It's easy to become overwhelmed with the seemingly instant rise of the social revolution. Knowing what your role should be and which tools you should be using can seem daunting. Where do you start? What is appropriate for yourself, and what is right for your business?

The fact is, the underlying technologies that make up many of the popular social networking platforms (where the goal is to meet people, identify leads) and social collaboration platforms (designed more for interacting with teams and customers) have been around for some time now, but business culture is finally catching up to the consumer-focused leaders, bringing social to the forefront of business.   

I came across an article in the September/October issue of Business Uncovered magazine called "5 Top Tricks for Making Social Media Work for your Business" that provided some sound advice on utilizing the social landscape by understanding your goals, defining your target markets, selecting the appropriate content to engage customers, and then measuring your success so that you can learn from your experiences and improve your ongoing strategy. 

What stood out to me, however, was the idea of understanding your role, or style, within the social landscape, and where your skills and interests will be best put to use.

While there have been efforts to develop a social computing or community-based maturity model to help companies and individuals identify and then to progress in their social awareness and capability, what I liked about the article is that it focused on a broader set of social profiles that, I believe, provide a simple snapshot of where most people fit. And when you understand your current state, you can then develop a strategy for improvement. 

Identifying Your Social Style


Some of us may span multiple styles depending on the business goal or on our own professional or personal need. To be honest, I constantly change social styles throughout the week: most of the time I am creating, while other days I feel like being more of a spectator. And most weekends I completely unplug, going dark with the rest of the "inactives." Can you find your style?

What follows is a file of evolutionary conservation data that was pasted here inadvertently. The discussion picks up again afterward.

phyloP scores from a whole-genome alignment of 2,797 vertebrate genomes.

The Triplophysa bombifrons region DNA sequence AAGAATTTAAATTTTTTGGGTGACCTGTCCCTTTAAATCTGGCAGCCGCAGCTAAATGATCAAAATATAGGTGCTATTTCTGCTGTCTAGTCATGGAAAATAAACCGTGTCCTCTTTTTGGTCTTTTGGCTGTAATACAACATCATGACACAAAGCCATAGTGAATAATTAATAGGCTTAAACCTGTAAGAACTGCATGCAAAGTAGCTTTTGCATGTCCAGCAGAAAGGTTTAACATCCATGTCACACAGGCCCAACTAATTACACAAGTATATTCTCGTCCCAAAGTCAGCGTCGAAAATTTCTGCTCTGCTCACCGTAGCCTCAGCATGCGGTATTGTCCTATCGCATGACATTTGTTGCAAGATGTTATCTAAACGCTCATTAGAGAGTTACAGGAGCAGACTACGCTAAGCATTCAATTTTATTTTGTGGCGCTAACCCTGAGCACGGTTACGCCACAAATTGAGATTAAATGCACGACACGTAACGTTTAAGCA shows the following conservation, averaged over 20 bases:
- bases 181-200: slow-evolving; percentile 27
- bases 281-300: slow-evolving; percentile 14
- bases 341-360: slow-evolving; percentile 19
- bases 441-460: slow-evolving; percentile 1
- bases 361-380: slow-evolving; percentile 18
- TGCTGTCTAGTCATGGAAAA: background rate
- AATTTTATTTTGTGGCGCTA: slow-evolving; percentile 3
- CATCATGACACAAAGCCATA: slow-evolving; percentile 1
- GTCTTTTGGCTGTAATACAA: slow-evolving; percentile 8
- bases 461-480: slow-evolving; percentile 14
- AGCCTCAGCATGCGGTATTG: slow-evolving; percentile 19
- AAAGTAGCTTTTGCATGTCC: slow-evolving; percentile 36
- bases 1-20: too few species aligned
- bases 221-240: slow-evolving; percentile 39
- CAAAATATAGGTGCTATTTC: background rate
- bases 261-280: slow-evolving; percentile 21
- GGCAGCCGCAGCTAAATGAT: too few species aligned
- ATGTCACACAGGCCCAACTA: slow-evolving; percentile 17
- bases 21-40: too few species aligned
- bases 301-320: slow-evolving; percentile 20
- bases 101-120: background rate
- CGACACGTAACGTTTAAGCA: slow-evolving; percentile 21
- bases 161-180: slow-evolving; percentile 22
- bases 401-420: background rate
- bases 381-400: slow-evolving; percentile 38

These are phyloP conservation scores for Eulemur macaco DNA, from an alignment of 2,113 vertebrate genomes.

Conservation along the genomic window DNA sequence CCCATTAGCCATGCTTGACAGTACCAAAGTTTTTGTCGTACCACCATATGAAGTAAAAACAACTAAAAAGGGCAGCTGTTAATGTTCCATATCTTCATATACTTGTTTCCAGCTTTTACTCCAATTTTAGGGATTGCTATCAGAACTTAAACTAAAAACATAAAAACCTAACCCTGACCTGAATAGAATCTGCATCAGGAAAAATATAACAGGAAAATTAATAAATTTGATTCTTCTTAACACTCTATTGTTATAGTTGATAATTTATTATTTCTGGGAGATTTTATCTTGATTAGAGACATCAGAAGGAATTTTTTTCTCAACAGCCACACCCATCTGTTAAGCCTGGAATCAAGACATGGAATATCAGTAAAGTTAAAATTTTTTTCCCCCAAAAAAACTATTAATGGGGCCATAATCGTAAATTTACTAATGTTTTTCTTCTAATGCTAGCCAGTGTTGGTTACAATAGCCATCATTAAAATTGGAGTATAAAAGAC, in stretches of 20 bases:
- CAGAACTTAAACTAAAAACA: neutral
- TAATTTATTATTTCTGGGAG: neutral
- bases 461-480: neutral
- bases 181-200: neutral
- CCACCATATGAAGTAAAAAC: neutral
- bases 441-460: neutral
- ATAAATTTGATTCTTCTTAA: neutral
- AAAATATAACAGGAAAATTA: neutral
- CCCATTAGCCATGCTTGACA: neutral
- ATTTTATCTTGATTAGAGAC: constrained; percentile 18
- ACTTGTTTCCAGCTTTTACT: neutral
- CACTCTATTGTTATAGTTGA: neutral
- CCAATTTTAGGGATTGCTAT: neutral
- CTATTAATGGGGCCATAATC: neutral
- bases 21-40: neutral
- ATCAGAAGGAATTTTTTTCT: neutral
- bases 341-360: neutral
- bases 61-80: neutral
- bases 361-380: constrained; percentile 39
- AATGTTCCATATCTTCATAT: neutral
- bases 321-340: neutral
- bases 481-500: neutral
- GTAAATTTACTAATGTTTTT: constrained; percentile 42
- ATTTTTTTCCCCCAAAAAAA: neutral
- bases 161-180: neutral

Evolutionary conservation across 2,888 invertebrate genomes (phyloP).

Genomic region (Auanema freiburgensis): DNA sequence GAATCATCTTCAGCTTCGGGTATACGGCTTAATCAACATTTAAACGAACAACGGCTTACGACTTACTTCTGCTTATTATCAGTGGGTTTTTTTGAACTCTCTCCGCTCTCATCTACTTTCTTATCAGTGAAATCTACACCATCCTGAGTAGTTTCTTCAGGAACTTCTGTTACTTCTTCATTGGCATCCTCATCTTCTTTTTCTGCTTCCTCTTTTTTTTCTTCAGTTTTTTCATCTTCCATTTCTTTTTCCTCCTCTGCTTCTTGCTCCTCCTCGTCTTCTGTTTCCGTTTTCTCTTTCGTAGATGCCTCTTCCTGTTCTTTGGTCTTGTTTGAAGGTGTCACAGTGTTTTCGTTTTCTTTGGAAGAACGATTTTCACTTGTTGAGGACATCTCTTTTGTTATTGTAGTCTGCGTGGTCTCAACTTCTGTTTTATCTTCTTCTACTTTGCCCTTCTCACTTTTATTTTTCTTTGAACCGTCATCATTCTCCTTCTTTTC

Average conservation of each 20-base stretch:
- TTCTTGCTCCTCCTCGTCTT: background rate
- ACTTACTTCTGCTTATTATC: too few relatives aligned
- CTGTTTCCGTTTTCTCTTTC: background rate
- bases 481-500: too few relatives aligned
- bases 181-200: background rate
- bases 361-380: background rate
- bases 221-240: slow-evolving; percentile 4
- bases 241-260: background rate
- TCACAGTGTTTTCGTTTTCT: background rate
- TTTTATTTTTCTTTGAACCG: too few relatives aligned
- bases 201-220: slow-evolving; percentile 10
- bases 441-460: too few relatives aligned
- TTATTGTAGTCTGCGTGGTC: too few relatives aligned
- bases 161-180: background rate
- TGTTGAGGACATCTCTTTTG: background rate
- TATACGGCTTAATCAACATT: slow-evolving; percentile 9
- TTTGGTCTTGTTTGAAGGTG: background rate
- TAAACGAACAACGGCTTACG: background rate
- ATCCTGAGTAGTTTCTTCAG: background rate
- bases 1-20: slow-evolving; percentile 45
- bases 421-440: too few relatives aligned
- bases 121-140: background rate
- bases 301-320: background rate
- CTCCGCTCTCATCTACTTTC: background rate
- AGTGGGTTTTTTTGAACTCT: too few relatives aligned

These are the people who are generating the original content, through articles, blog posts, videos and memes. They are constantly identifying content that interests themselves, or that they believe their network may be interested in, sharing news and content, or organizing it into interesting and relevant formats for their networks.

Most Creators are active in every aspect of the social landscape, adding content, responding to questions, providing feedback on other sites and networks, and generally nurturing their followers and keeping in touch with their friends and associates. 


While not creating content, these people are providing their feedback and commentary to the community by replying, liking and re-tweeting content. They may not be the thought-leaders, per se, but they are a critical aspect of the social fabric because they extend the audience of the Creators, generally focusing on one or two areas of focus. They are often specialists, with deep subject matter expertise who have strong opinions, and who are also very active in the communities in which they participate.